When I stopped to take a few shots of a local tavern, one of the locals left his seat to hold the door for me. I'm glad I popped my head around the corner where I found a wide collection of calenders from the various town businesses from the 50s, some of which were still in operation. Although there is a strong Christian atmosphere to the town, it is not without it's color and, if you take a look at the photos on the calendars, you'll know what I mean. When I popped into another shop, the first thing I was asked was where I was from. Clearly, everybody knows everybody, and while nobody knew me, I was not lacking in companionship.
As I mentioned, Shelby is a railway town and the station, across the tracks is just as charming as the rest of the community. And, if one likes art, some of the railway cars were pretty darn fabulous too!
Incidentally, did you know Shelby is just a wee bit north of a United States land-based intercontinental ballistic missile (ICBM) field. Specifically chosen because of it's flat, underpopulated topography, the current US force consists of 450 missile silos around Montana, North Dakota and Wyoming. The plan is to slowly reduce the number to 400 armed missiles, while retaining 50 unarmed missiles in reserve by 2030. I don't know about you, but this doesn't give me a warm fuzzy feelings.
As we continued north, we decided we would snoop around Sweetgrass, before crossing the border. A tiny little speck of a community, directly south of Coutts, Alberta, it's odd to see how the two communities are literally side by side, even sharing the same cemetery, yet not a single street carries through. All that exist are fenced off. And the fences are BIG. Think prison fence. How we missed the Duty Free is beyond me but we did. For all the stories I have heard of unpleasant experiences with the border officials, we were once again charmed by our officer. When asked to declare our liquor, he was shocked when we told him we didn't have any and immediately asked us why not. When we said we had missed it, he gave us directions and suggested we retrace our steps. I believe some of his colleagues were less than impressed with his 'assistance' as we left the US, entered Canada, turned around and went back to the US, returning shortly thereafter with our quota of liquor but we thank our young man for his thoughtfulness.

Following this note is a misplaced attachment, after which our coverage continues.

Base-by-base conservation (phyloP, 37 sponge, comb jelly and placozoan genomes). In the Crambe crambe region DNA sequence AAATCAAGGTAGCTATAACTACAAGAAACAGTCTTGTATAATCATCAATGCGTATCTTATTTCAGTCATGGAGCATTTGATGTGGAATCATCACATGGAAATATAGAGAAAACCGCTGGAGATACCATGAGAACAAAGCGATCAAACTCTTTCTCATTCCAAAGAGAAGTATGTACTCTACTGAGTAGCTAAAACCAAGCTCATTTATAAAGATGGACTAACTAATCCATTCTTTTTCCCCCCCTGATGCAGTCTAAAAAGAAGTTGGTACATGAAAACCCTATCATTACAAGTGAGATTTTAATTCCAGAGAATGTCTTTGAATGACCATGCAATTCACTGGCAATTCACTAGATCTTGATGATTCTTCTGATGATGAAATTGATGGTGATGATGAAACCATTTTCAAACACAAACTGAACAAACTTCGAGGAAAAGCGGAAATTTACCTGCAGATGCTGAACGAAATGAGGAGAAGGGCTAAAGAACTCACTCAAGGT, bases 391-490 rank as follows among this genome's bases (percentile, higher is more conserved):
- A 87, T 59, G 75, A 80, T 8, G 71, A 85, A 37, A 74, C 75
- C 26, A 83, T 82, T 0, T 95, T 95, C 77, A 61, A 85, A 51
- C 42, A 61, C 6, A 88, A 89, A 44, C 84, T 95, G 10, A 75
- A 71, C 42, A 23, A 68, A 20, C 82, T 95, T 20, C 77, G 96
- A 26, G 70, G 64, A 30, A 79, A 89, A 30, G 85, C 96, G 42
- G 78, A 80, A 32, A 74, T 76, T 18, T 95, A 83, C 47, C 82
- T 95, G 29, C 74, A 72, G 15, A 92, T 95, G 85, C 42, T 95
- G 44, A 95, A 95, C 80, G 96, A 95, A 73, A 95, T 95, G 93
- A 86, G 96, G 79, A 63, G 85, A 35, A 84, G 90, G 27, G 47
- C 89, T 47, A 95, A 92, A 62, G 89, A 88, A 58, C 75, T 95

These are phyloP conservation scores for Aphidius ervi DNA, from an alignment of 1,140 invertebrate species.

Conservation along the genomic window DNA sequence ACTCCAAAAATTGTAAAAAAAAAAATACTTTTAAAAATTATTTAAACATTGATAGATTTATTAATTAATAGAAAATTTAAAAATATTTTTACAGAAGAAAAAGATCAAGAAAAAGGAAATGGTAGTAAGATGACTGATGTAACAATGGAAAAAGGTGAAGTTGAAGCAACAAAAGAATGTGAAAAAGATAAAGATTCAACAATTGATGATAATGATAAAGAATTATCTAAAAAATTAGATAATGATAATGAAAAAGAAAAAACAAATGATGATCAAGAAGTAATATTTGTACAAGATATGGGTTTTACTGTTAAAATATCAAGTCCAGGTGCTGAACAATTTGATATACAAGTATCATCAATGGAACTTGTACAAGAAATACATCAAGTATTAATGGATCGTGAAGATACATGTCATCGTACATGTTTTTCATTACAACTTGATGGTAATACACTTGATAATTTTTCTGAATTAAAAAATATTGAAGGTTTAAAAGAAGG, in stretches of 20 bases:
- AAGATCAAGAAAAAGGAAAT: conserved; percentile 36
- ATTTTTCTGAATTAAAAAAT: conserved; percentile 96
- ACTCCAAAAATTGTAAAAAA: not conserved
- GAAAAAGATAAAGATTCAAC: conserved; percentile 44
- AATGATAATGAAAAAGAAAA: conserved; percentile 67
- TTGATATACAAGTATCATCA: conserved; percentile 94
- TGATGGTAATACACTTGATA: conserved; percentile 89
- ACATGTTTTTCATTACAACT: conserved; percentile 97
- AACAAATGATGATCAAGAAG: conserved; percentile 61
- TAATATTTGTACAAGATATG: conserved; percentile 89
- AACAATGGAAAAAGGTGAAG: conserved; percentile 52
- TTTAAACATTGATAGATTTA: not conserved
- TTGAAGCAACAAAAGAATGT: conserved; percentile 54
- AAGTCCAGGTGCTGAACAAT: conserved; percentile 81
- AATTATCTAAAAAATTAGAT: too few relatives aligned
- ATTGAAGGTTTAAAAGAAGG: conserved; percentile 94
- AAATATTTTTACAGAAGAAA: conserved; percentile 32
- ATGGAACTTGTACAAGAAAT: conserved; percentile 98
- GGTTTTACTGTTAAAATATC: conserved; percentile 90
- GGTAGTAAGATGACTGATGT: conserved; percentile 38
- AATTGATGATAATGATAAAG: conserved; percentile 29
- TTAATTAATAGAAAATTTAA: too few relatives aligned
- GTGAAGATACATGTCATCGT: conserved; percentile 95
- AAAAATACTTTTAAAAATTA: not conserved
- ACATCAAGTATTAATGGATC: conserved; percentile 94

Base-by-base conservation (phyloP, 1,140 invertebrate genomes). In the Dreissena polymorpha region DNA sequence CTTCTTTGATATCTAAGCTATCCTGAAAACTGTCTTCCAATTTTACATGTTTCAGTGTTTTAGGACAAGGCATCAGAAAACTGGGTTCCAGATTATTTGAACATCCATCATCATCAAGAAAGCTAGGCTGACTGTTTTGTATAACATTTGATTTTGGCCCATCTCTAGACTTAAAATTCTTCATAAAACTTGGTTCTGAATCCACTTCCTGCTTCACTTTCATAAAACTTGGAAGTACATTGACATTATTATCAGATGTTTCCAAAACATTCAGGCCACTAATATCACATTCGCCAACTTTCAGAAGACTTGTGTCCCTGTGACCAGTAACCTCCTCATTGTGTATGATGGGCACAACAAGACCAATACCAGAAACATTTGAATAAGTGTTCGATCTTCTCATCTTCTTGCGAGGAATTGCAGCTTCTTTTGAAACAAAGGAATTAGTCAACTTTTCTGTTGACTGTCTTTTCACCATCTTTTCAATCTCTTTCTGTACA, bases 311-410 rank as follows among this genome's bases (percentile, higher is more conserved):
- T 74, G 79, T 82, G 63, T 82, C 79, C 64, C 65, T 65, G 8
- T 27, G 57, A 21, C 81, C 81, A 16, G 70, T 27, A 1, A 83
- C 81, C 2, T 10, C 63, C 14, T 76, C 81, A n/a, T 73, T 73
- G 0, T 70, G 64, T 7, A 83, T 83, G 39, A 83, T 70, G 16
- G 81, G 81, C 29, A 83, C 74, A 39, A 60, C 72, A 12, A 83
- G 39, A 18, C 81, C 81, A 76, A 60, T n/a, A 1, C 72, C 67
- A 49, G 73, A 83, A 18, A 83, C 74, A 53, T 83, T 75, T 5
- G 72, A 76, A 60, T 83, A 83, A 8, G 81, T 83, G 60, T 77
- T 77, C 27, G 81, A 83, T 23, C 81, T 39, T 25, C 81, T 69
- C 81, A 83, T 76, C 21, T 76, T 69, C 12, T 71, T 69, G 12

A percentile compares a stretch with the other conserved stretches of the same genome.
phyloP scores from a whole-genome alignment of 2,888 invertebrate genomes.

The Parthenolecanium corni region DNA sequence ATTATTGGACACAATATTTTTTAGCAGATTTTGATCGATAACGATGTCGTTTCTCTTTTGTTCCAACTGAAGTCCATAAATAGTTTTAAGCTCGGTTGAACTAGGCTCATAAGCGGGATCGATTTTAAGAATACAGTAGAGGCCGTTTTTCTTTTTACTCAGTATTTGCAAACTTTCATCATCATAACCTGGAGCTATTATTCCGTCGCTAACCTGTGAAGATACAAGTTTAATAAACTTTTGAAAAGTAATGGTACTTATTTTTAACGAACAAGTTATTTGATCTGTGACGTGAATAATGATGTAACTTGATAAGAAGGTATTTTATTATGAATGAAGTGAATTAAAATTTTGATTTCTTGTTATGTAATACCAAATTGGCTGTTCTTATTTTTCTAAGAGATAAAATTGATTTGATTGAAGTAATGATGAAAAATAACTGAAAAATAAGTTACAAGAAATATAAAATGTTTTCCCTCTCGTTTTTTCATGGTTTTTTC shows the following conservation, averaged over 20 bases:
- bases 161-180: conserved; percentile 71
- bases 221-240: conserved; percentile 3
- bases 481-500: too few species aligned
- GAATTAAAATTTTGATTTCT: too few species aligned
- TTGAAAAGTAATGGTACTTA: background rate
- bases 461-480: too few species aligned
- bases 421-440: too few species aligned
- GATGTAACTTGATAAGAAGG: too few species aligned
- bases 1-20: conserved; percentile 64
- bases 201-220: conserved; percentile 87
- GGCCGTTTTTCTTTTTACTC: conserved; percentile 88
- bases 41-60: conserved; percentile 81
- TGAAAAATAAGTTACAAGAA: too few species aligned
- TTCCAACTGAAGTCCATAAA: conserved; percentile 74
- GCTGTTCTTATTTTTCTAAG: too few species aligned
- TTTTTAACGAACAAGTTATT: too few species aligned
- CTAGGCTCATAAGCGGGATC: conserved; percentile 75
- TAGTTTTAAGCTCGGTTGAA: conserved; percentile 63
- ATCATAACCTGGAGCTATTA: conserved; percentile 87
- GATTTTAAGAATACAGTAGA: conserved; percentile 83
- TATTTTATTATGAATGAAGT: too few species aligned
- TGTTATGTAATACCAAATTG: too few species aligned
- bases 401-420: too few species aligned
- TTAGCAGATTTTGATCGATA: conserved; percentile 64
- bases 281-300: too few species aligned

We made two more stops before heading home. One was to visit Fort McLeod where, I'm told, my great uncle's candy store still remains. . . not the candy, just the building. Alas, I knew not which one. But I did look for it. Eric, however, is still reeling from the knowledge that there is at least one knitted cover for a lamp standard. Engineer that he is, he resolved the mystery himself. Because the standards are set into the sidewalks quite a distance, people must surely run into them on a regular basis. The knitwear must be meant to soften the blow. Perhaps he is right. . . but I'm thinking not.
The day was waning and we still had a few hours ahead of us to make it home. We decided to head west once more just to take a quick look at Head-Smashed-In Buffalo Jump, located in the Rocky Mountain Foothills about 8 km northwest of Fort Macleod. It is a UNESCO World Heritage Site and home of a museum of Blackfoot culture. The buffalo jump was used for 5,500 years to kill buffalo by driving them off an 11 metre high cliff. According to legend, a young Blackfoot wanted to watch the buffalo plunge off the cliff from below, but was buried underneath the falling buffalo. He was later found dead under the pile of carcasses, where he had his head smashed in.
Here's the good news, folks, for a man who came from a family that drove 40 miles and got a motel for the night, I think Eric did pretty darn good. Not only did he do all the driving, but without a single complaint. . . okay. . . one complaint. . . . it was that 3 hour diversion to Great Falls. . . but he actually enjoyed himself. Whether Little Red is the sole reason for his enthusiasm, I don't know. I don't care. What I do know is that, upon arriving home, he suggested that we add a couple of more days to it and do something similar next year. . . Yellowstone, Lewis & Clarke Caverns, Mount Rushmore, here we come? Stay tuned.